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What Is the Homestead Exemption?

The family home is often an individual’s or couple’s most valuable and substantial asset.  Families generally invest more money in their homes than in any other asset.  So, it stands to reason that many debtors are concerned about whether filing bankruptcy can lead to losing their home.  However, when filing a Chapter 7 liquidation bankruptcy, certain assets are exempt from liquidation.

While federal laws dictate the bankruptcy process, property is the one aspect of bankruptcy where state laws may apply.  Each state can determine whether the debtor may claim property exemptions based on state laws or federal law.  Some states require debtors to use state exemptions and others allow the debtor to choose either.  For some debtors, federal exemptions are more beneficial.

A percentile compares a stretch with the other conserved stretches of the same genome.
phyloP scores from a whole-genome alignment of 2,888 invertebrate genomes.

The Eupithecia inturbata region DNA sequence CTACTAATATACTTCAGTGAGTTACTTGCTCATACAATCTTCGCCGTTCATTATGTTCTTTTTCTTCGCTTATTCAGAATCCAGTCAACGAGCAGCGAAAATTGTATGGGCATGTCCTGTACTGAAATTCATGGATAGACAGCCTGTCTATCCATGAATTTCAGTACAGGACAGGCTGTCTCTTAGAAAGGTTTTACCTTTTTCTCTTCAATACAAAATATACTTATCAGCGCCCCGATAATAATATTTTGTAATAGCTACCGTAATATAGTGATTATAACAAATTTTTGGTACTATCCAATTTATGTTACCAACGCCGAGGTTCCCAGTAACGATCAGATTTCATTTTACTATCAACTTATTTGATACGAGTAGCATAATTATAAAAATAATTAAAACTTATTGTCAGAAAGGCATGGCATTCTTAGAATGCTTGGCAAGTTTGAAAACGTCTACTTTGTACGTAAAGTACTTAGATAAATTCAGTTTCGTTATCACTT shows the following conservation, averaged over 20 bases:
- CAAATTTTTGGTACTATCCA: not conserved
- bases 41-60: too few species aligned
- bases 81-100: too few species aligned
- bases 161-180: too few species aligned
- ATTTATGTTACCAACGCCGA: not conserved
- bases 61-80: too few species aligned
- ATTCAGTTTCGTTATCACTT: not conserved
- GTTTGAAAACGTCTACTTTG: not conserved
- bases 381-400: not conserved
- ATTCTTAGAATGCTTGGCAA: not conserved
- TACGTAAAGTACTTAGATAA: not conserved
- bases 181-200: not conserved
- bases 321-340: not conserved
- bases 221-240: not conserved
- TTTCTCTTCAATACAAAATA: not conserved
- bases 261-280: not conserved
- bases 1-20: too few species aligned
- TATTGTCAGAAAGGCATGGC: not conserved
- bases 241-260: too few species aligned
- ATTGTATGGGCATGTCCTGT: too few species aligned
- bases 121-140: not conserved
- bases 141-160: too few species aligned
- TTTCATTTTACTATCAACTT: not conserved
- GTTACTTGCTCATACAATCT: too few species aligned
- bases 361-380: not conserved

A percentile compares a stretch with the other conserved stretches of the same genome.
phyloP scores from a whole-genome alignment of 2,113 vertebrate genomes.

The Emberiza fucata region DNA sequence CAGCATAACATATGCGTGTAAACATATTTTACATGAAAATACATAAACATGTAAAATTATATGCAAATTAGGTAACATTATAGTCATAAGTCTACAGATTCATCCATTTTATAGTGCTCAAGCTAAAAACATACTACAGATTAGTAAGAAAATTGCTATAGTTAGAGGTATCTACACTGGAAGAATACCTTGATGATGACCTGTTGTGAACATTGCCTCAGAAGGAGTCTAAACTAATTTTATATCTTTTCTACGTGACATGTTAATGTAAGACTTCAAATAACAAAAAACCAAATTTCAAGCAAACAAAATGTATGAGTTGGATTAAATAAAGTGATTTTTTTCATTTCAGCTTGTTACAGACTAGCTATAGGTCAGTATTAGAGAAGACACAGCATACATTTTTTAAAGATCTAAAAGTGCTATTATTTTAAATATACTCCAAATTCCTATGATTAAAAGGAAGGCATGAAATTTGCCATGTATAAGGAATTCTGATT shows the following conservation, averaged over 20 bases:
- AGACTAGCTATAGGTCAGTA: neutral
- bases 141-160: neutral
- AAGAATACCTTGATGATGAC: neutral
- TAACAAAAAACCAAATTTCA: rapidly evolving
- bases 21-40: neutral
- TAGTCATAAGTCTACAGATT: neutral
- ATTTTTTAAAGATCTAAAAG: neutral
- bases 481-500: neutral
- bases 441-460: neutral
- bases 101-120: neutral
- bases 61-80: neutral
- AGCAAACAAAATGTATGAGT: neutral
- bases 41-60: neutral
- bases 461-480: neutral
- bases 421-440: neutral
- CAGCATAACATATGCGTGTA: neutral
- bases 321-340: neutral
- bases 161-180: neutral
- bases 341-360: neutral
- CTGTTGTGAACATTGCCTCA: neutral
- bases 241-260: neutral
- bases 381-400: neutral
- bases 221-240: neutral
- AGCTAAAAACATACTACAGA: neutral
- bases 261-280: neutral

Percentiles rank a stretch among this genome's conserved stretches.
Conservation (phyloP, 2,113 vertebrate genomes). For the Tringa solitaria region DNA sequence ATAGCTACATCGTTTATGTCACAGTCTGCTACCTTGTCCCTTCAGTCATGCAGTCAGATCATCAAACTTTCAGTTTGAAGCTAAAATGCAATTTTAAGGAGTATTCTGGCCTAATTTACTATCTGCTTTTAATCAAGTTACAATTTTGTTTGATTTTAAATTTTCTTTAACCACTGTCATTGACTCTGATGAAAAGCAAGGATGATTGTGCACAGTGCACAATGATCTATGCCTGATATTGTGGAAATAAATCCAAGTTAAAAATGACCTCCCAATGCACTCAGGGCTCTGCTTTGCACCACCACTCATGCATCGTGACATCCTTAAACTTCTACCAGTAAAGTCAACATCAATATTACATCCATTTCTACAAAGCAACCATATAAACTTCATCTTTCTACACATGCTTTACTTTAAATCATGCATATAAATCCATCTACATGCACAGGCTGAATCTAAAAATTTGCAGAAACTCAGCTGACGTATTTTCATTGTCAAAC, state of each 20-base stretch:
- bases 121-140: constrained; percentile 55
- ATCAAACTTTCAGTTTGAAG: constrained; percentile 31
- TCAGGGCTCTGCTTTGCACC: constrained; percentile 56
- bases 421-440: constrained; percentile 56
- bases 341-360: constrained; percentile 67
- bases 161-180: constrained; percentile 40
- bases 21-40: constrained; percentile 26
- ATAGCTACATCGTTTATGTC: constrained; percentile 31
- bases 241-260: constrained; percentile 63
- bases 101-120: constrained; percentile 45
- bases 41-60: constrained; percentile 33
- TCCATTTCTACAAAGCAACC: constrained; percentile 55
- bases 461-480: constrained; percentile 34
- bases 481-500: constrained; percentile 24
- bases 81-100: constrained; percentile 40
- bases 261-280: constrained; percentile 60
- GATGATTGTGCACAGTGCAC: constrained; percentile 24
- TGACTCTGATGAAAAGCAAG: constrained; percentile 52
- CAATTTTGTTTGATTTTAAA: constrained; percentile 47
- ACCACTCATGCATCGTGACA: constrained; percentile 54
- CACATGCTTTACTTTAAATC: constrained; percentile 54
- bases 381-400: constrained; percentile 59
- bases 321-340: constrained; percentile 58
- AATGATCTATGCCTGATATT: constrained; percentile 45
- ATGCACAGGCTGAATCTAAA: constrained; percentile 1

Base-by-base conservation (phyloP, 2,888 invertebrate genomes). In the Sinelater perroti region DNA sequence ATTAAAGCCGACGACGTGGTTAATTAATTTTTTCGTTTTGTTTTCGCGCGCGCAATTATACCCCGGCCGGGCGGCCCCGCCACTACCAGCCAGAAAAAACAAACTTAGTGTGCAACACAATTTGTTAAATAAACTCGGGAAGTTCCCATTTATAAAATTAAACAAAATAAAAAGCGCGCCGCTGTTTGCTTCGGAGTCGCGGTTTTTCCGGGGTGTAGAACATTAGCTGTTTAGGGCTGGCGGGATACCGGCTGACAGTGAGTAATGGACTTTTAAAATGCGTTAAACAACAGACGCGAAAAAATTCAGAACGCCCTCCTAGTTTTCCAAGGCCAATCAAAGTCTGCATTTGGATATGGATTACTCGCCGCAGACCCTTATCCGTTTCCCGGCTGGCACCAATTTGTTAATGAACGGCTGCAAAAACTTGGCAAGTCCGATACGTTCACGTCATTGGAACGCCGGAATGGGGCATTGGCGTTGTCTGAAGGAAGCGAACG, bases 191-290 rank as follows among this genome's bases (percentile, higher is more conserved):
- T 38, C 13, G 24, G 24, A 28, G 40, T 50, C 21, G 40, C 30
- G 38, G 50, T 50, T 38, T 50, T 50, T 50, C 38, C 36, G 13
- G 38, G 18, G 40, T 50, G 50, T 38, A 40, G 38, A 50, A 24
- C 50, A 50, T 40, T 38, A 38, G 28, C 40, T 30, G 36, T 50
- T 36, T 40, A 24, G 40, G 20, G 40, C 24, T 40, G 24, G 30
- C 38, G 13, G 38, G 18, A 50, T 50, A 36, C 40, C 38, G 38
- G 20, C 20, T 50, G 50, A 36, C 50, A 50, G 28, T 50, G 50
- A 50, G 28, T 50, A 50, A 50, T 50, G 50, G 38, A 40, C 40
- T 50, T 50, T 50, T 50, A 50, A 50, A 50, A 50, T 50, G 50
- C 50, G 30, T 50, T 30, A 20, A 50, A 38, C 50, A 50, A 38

Title 11 United States Code (USC) § 522 - Exemptions enables debtors to claim homesteads as an exemption in Chapter 7 bankruptcy and to abide by the property laws for exemption in their state, if they wish.  A homestead is the debtor’s primary residence.  Home exemptions refer to the amount of equity in the home, not the home’s market value.

States vary regarding homestead exemptions

All states except Pennsylvania have a homestead exemption.  Some states have an “unlimited” homestead exemption, which means that if the individual meets federal residency requirements (lived in the residence for three years and four months prior to filing bankruptcy) and other requirements, the amount of exempt equity in the home can be “unlimited.”  There could be limits based on acreage, but some states don’t have a value limit.  Under such circumstances, a multi-million dollar home would be an exempt asset.  Five states have unlimited homestead exemptions:

  • Florida
  • Texas
  • Kansas
  • Iowa
  • South Dakota

Chapter 7 also takes into account income.  Debtors must demonstrate that they can’t afford to pay creditors back once they’ve paid their reasonable living expenses.  Whether someone decides to file Chapter 7 or Chapter 13 may largely depend on the amount of equity in their home and the homestead exemption their state allows.  Consult an experienced bankruptcy lawyer about the homestead exemption in your state.

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